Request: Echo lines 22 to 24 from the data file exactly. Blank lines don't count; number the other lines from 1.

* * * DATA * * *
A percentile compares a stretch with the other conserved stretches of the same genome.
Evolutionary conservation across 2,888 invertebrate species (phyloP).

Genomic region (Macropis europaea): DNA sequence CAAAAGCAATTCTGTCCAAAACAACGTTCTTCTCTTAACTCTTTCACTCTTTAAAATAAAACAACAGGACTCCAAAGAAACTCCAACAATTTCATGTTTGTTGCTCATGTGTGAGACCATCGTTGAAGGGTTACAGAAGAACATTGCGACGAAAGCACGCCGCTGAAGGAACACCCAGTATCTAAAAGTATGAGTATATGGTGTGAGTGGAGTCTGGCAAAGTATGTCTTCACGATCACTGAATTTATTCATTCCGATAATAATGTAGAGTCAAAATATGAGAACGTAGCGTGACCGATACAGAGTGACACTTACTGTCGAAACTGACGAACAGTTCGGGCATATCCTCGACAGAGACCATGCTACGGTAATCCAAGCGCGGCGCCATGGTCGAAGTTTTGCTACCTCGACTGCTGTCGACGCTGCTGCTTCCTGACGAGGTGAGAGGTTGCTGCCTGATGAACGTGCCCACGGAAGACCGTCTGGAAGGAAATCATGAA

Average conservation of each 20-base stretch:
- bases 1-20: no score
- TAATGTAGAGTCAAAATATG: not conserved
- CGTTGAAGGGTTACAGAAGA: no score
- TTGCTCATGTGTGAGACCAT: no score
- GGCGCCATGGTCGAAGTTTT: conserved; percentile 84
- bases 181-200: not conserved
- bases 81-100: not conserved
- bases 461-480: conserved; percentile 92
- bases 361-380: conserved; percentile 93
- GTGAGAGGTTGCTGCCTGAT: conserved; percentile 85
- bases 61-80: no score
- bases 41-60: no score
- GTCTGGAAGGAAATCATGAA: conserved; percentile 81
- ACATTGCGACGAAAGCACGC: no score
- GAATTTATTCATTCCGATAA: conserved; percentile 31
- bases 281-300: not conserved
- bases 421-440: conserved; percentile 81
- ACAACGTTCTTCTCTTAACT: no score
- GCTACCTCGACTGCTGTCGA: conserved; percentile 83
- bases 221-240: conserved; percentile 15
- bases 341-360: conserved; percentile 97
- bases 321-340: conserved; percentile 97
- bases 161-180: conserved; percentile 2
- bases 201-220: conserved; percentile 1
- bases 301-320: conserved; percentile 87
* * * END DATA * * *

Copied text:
- ACAACGTTCTTCTCTTAACT: no score
- GCTACCTCGACTGCTGTCGA: conserved; percentile 83
- bases 221-240: conserved; percentile 15